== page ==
So far I haven’t met any of my investors in person
I was a first time CEO who had just finished Techstars with my co-founders when the pandemic hit last March. I remember sitting alone in my basement room in Boulder, Colorado, in sweatpants, while contacting my advisors. They confirmed my biggest fear: Warmly, our startup, only had three months of track left.
It was every founders’ nightmare back then: I would be forced to fundraise in the midst of a global pandemic.
Of course, venture capitalists weren’t having in-person meetings at this time, which meant talking about Zoom. Unlike late-night drinks, cafes strolling along the Embarcadero in San Francisco, and board meetings at Sand Hill (environments where I thought I could excel), I was stuck in an under- ground.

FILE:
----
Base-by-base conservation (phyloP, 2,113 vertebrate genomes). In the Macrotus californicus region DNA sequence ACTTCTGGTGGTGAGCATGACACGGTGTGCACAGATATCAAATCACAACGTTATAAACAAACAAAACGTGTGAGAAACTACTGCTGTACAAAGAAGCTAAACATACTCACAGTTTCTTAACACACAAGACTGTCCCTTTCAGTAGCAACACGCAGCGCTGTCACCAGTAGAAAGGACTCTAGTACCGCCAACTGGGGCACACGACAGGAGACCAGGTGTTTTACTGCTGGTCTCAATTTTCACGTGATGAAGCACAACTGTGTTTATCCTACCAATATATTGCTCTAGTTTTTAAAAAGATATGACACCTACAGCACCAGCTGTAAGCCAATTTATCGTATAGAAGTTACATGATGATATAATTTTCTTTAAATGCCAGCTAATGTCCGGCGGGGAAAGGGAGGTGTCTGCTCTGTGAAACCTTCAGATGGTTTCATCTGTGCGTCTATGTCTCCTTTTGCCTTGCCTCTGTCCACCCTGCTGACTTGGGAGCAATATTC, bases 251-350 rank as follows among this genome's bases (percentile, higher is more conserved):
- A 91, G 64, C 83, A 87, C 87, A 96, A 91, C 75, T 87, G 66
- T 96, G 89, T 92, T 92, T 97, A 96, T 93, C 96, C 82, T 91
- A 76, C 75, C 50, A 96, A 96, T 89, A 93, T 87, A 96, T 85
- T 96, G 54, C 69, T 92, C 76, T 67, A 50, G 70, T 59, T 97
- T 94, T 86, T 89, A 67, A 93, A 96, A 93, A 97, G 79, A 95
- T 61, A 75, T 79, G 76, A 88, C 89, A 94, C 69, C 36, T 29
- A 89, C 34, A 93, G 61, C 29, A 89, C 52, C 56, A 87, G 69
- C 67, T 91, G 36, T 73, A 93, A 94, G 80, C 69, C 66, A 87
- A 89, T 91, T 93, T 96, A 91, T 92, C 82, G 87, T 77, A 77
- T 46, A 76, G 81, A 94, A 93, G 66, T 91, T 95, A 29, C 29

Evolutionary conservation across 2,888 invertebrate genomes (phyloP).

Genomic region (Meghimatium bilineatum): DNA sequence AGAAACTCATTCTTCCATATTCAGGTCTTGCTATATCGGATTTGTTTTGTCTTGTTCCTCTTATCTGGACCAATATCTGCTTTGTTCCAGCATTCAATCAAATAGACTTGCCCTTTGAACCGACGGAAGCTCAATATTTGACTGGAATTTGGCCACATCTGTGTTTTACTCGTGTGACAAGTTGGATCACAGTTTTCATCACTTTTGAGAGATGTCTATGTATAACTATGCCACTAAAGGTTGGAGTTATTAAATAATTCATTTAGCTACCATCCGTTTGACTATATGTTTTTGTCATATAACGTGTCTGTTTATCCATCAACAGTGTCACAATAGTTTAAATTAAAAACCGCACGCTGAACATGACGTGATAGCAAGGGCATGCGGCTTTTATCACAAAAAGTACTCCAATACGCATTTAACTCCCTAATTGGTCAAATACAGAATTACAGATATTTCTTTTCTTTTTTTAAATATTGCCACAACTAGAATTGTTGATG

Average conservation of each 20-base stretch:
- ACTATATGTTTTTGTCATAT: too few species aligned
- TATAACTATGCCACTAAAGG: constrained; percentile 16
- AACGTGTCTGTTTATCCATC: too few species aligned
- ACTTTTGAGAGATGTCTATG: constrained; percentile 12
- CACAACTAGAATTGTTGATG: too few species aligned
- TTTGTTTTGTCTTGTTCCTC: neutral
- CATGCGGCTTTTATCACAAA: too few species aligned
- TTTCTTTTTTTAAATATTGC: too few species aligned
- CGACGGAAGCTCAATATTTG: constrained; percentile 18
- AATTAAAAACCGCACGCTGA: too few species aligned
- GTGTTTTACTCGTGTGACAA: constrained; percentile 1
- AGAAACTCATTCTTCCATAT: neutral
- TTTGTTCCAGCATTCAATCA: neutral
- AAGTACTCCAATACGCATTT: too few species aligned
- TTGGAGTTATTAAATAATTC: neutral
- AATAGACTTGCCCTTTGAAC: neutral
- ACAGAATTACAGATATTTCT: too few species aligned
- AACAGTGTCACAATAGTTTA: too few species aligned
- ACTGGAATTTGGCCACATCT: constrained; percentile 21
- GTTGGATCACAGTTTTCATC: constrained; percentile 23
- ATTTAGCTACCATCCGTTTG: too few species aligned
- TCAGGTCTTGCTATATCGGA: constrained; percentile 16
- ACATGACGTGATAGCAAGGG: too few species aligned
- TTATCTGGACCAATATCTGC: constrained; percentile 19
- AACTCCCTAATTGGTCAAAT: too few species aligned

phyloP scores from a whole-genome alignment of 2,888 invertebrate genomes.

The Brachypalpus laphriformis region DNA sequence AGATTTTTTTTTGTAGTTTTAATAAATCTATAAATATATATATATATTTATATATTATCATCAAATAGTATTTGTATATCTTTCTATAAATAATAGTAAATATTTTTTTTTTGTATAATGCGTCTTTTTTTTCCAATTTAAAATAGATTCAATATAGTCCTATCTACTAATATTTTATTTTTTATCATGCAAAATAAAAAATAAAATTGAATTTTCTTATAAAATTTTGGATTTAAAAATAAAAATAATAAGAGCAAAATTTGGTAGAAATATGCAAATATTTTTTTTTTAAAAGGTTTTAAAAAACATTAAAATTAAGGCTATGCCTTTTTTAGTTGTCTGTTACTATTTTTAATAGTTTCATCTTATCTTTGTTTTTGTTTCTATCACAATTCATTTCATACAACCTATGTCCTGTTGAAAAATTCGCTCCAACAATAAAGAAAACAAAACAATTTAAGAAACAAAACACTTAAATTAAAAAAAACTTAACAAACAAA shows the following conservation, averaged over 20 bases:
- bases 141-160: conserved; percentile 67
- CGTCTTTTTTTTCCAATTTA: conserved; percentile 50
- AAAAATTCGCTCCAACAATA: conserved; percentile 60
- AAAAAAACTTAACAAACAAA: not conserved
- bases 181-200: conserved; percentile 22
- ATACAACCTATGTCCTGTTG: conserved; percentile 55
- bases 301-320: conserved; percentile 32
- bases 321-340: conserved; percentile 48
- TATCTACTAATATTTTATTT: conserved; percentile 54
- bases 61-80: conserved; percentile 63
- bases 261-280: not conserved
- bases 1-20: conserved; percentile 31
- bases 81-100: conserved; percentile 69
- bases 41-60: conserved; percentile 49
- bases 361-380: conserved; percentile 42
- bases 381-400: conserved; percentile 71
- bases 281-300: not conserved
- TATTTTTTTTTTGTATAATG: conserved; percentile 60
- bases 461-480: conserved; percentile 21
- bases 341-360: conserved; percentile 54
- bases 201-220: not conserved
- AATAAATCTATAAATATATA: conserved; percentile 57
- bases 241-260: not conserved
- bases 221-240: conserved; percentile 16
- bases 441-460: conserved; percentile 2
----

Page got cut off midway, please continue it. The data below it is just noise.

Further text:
You should definitely have two versions of your deck: the pre-meeting deck that you send out to potential investors and the “Zoom deck” that you use in your live meeting.
Whether I ask friends, mentors, or Google, no one seems to have any great tips for getting in touch with investors virtually. But I learned as I went, embracing new technology to help the VC funding process, and we were able to close a $ 2.1 million startup round in August. Phew.
While we might have thought virtual fundraising would be impossible when the world closed a year ago, I don’t think anyone believes it more. Not only is it more efficient – no expensive trips to San Francisco or the hassle of arranging investor meetings in a day – virtual fundraising helps democratize access to venture capital.
Founders can raise funds from investors based anywhere in the world, and investors can also consider startups from anywhere. My investors today are from California, Colorado, New York, Massachusetts, Illinois, and the UK. And so far I haven’t met any of them in person.